LAST week an international human rights and business conduct watch dog,
Business and Human Rights Centre, published on its website two
statements from the country’s two leading mining sector multinational
Canadian-headquartered Barrick Gold Corp. and South African-based
AngloGold Ashanti had been invited by the centre to respond to a
research report released by two mining activists, Tundu Lissu and Mark
The Business and Human Rights Centre which tracks some 4,000
multinational corporations’ activities in 180 countries of the world
(including Tanzania), posted Barrick and AngloGold’s response verbatim
on its website.
Barrick, which last year was at the centre of a political storm
over the Buzwagi gold mining project, warned that any major fiscal and
regulatory changes may force private investors to leave the country.
The company went on to assert that the authors of the report,
Curtis and Lissu, missed the point when they stated that Tanzania has
an estimated fortune of $39bn in gold reserves. According to the
Canadian firm, such a reported wealth is immaterial because unless
there is someone to extract the gold from the ground, it remains a
We would like to applaud the authors of what we think is a highly
illuminating report on the sorry state of affairs in the country’s
mining sector. Most of the issues raised in the research report were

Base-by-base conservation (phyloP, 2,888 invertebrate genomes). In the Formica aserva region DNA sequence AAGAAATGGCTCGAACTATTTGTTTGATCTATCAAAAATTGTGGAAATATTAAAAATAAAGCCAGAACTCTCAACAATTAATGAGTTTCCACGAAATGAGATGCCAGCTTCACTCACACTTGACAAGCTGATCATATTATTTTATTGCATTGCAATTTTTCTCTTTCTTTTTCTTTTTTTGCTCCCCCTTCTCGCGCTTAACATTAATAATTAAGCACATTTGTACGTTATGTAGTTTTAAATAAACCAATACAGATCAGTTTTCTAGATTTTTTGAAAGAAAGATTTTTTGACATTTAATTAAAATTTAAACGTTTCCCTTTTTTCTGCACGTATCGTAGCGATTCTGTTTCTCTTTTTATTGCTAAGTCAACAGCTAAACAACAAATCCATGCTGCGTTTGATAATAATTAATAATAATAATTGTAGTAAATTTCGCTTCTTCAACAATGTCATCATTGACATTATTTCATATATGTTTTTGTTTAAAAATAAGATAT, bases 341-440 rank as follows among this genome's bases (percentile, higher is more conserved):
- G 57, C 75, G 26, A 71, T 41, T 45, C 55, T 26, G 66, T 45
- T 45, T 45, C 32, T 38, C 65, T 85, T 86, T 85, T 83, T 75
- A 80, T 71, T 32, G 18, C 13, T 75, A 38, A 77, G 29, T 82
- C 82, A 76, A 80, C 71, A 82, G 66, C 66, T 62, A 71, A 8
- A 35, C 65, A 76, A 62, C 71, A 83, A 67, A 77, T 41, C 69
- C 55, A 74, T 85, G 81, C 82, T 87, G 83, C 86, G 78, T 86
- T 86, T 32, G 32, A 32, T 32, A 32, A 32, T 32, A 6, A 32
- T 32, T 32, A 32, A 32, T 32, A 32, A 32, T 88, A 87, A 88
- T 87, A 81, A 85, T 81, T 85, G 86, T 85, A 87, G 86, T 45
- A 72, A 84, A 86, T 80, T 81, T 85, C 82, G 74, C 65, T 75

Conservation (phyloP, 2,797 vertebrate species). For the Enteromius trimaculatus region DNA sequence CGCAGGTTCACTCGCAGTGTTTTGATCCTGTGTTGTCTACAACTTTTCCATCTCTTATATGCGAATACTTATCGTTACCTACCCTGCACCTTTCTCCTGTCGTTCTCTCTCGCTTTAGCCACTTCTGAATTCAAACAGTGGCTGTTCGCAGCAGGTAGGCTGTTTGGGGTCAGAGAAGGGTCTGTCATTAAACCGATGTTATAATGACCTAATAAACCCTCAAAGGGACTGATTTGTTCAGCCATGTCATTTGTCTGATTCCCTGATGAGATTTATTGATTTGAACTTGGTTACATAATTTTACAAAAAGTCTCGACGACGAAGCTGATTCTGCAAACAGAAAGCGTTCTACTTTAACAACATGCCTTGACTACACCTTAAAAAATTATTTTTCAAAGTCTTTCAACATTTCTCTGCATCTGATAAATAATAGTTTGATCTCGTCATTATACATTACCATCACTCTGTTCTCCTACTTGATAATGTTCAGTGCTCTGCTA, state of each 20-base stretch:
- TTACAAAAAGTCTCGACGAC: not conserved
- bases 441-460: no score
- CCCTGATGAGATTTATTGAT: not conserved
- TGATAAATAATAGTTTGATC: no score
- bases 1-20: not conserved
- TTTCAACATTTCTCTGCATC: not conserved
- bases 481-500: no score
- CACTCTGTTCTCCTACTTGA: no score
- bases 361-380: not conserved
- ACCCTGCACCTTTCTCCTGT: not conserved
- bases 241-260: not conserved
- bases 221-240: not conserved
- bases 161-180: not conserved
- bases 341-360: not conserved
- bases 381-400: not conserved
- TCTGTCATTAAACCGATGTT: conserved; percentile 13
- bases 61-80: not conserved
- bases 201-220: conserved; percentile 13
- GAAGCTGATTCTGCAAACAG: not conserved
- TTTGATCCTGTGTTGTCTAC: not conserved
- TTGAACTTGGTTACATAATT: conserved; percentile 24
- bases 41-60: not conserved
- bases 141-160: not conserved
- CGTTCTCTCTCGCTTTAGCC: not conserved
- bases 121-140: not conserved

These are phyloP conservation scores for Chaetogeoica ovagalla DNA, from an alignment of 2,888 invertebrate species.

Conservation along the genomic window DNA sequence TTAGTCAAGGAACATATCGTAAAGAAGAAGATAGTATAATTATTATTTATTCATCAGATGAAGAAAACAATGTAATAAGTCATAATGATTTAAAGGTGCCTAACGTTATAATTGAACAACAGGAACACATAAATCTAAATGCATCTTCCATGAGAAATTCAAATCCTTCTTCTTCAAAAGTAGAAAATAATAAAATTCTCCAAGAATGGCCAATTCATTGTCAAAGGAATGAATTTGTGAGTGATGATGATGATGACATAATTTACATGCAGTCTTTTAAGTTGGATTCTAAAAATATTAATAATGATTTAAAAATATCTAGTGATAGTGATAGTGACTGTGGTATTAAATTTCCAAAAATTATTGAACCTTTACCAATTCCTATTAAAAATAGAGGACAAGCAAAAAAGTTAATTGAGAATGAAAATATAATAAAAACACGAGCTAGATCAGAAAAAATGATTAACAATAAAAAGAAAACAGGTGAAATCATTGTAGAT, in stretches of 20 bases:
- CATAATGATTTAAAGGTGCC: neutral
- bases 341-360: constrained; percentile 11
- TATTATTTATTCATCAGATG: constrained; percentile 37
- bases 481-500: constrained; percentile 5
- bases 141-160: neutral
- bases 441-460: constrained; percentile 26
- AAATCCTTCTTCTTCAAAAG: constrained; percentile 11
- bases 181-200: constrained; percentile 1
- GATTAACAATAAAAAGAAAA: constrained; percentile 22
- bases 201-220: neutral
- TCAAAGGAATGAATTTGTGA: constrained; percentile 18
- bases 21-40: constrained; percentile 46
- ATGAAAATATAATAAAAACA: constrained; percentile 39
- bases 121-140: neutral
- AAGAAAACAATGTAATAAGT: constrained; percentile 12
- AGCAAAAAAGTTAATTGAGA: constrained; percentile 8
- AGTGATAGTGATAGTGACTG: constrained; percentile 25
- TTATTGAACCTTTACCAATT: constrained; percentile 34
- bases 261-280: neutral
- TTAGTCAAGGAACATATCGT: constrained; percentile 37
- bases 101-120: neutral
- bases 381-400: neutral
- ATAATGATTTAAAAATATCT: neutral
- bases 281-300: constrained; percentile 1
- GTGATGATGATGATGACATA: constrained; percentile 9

pertinent and aptly reflected the ongoing exploitation of our nation’s
We expect multinational corporations that come under public
scrutiny respond to such claims and allegations against them with facts
and figures, instead of using abusive and arrogant language against
individuals or a whole country.
If giant mining companies were actually finding our great country’s
environment as non rewarding and claim to be posting massive losses
year after year, why then do they keep investing in new projects?
It is worth noting that AngloGold attempted to respond to some of
the allegations detailed in the report with their own facts and
The concerns raised in the Curtis-Lissu report were also largely
echoed by the much-praised report produced by the bi-partisan Bomani
In conclusion, we would like to state that we fully support efforts
by President Jakaya Kikwete’s government to implement major reforms in
the country’s mining regime. Rather than continue with the current
unsustainable state of affairs where the country earns peanuts from its
mineral wealth, we should leave the minerals to just sit there in the
soil until we come up with a better mining regime or develop our own
capacity for extracting minerals. After all, gold and other valuable
minerals are not perishable goods.